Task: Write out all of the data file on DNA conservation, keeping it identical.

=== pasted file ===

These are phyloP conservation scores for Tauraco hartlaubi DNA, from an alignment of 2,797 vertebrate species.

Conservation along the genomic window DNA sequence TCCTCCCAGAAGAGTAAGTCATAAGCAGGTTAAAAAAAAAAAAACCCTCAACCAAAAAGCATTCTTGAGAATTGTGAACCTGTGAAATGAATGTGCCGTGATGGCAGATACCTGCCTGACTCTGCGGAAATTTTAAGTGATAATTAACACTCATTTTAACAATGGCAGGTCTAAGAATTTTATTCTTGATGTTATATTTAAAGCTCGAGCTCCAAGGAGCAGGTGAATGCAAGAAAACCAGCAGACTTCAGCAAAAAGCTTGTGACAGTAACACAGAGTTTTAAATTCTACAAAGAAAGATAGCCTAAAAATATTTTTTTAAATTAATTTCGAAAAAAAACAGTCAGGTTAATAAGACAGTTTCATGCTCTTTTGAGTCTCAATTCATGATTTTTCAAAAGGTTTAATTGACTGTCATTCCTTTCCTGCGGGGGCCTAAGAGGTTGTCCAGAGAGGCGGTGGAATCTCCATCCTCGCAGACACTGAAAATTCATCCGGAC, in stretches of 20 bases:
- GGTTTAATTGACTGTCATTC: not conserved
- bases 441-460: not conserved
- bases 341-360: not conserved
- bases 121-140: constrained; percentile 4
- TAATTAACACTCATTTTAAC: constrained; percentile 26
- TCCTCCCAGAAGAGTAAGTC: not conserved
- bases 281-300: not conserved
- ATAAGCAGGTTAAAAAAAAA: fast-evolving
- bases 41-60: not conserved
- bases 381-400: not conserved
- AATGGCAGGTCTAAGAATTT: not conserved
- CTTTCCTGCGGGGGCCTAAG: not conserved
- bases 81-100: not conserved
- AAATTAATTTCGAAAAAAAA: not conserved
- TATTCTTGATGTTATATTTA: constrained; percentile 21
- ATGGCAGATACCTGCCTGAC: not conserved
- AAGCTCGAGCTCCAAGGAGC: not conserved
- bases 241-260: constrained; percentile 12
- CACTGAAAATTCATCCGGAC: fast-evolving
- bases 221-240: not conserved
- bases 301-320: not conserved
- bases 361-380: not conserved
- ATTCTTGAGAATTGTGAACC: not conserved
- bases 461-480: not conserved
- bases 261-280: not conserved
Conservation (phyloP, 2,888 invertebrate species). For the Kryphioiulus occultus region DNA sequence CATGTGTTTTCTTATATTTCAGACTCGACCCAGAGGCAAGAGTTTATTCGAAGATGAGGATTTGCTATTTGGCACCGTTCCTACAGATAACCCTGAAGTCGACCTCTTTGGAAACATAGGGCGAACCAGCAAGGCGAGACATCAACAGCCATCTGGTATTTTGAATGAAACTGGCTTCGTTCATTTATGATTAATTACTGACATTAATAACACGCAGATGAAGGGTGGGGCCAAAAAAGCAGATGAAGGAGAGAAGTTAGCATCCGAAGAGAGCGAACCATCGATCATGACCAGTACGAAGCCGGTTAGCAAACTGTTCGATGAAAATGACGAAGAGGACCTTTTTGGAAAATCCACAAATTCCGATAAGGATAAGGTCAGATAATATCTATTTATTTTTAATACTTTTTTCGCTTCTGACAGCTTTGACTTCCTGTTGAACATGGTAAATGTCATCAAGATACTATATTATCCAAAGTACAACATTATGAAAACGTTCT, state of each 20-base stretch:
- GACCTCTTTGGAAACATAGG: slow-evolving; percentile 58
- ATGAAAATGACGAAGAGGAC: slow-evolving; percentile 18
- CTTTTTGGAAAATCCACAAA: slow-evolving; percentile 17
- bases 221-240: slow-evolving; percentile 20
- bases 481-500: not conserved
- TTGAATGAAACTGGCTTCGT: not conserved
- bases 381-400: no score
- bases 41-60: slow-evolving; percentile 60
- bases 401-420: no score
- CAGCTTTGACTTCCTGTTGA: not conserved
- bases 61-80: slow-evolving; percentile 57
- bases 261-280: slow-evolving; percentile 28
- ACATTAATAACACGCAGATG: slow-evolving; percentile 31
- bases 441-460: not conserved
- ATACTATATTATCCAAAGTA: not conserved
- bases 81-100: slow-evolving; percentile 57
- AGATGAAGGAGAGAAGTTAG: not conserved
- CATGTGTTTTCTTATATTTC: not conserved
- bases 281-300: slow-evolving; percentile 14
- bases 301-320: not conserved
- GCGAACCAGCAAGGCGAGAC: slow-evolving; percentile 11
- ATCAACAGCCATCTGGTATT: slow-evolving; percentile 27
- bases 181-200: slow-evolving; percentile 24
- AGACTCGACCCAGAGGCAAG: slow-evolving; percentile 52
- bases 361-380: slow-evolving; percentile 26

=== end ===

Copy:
These are phyloP conservation scores for Tauraco hartlaubi DNA, from an alignment of 2,797 vertebrate species.

Conservation along the genomic window DNA sequence TCCTCCCAGAAGAGTAAGTCATAAGCAGGTTAAAAAAAAAAAAACCCTCAACCAAAAAGCATTCTTGAGAATTGTGAACCTGTGAAATGAATGTGCCGTGATGGCAGATACCTGCCTGACTCTGCGGAAATTTTAAGTGATAATTAACACTCATTTTAACAATGGCAGGTCTAAGAATTTTATTCTTGATGTTATATTTAAAGCTCGAGCTCCAAGGAGCAGGTGAATGCAAGAAAACCAGCAGACTTCAGCAAAAAGCTTGTGACAGTAACACAGAGTTTTAAATTCTACAAAGAAAGATAGCCTAAAAATATTTTTTTAAATTAATTTCGAAAAAAAACAGTCAGGTTAATAAGACAGTTTCATGCTCTTTTGAGTCTCAATTCATGATTTTTCAAAAGGTTTAATTGACTGTCATTCCTTTCCTGCGGGGGCCTAAGAGGTTGTCCAGAGAGGCGGTGGAATCTCCATCCTCGCAGACACTGAAAATTCATCCGGAC, in stretches of 20 bases:
- GGTTTAATTGACTGTCATTC: not conserved
- bases 441-460: not conserved
- bases 341-360: not conserved
- bases 121-140: constrained; percentile 4
- TAATTAACACTCATTTTAAC: constrained; percentile 26
- TCCTCCCAGAAGAGTAAGTC: not conserved
- bases 281-300: not conserved
- ATAAGCAGGTTAAAAAAAAA: fast-evolving
- bases 41-60: not conserved
- bases 381-400: not conserved
- AATGGCAGGTCTAAGAATTT: not conserved
- CTTTCCTGCGGGGGCCTAAG: not conserved
- bases 81-100: not conserved
- AAATTAATTTCGAAAAAAAA: not conserved
- TATTCTTGATGTTATATTTA: constrained; percentile 21
- ATGGCAGATACCTGCCTGAC: not conserved
- AAGCTCGAGCTCCAAGGAGC: not conserved
- bases 241-260: constrained; percentile 12
- CACTGAAAATTCATCCGGAC: fast-evolving
- bases 221-240: not conserved
- bases 301-320: not conserved
- bases 361-380: not conserved
- ATTCTTGAGAATTGTGAACC: not conserved
- bases 461-480: not conserved
- bases 261-280: not conserved
Conservation (phyloP, 2,888 invertebrate species). For the Kryphioiulus occultus region DNA sequence CATGTGTTTTCTTATATTTCAGACTCGACCCAGAGGCAAGAGTTTATTCGAAGATGAGGATTTGCTATTTGGCACCGTTCCTACAGATAACCCTGAAGTCGACCTCTTTGGAAACATAGGGCGAACCAGCAAGGCGAGACATCAACAGCCATCTGGTATTTTGAATGAAACTGGCTTCGTTCATTTATGATTAATTACTGACATTAATAACACGCAGATGAAGGGTGGGGCCAAAAAAGCAGATGAAGGAGAGAAGTTAGCATCCGAAGAGAGCGAACCATCGATCATGACCAGTACGAAGCCGGTTAGCAAACTGTTCGATGAAAATGACGAAGAGGACCTTTTTGGAAAATCCACAAATTCCGATAAGGATAAGGTCAGATAATATCTATTTATTTTTAATACTTTTTTCGCTTCTGACAGCTTTGACTTCCTGTTGAACATGGTAAATGTCATCAAGATACTATATTATCCAAAGTACAACATTATGAAAACGTTCT, state of each 20-base stretch:
- GACCTCTTTGGAAACATAGG: slow-evolving; percentile 58
- ATGAAAATGACGAAGAGGAC: slow-evolving; percentile 18
- CTTTTTGGAAAATCCACAAA: slow-evolving; percentile 17
- bases 221-240: slow-evolving; percentile 20
- bases 481-500: not conserved
- TTGAATGAAACTGGCTTCGT: not conserved
- bases 381-400: no score
- bases 41-60: slow-evolving; percentile 60
- bases 401-420: no score
- CAGCTTTGACTTCCTGTTGA: not conserved
- bases 61-80: slow-evolving; percentile 57
- bases 261-280: slow-evolving; percentile 28
- ACATTAATAACACGCAGATG: slow-evolving; percentile 31
- bases 441-460: not conserved
- ATACTATATTATCCAAAGTA: not conserved
- bases 81-100: slow-evolving; percentile 57
- AGATGAAGGAGAGAAGTTAG: not conserved
- CATGTGTTTTCTTATATTTC: not conserved
- bases 281-300: slow-evolving; percentile 14
- bases 301-320: not conserved
- GCGAACCAGCAAGGCGAGAC: slow-evolving; percentile 11
- ATCAACAGCCATCTGGTATT: slow-evolving; percentile 27
- bases 181-200: slow-evolving; percentile 24
- AGACTCGACCCAGAGGCAAG: slow-evolving; percentile 52
- bases 361-380: slow-evolving; percentile 26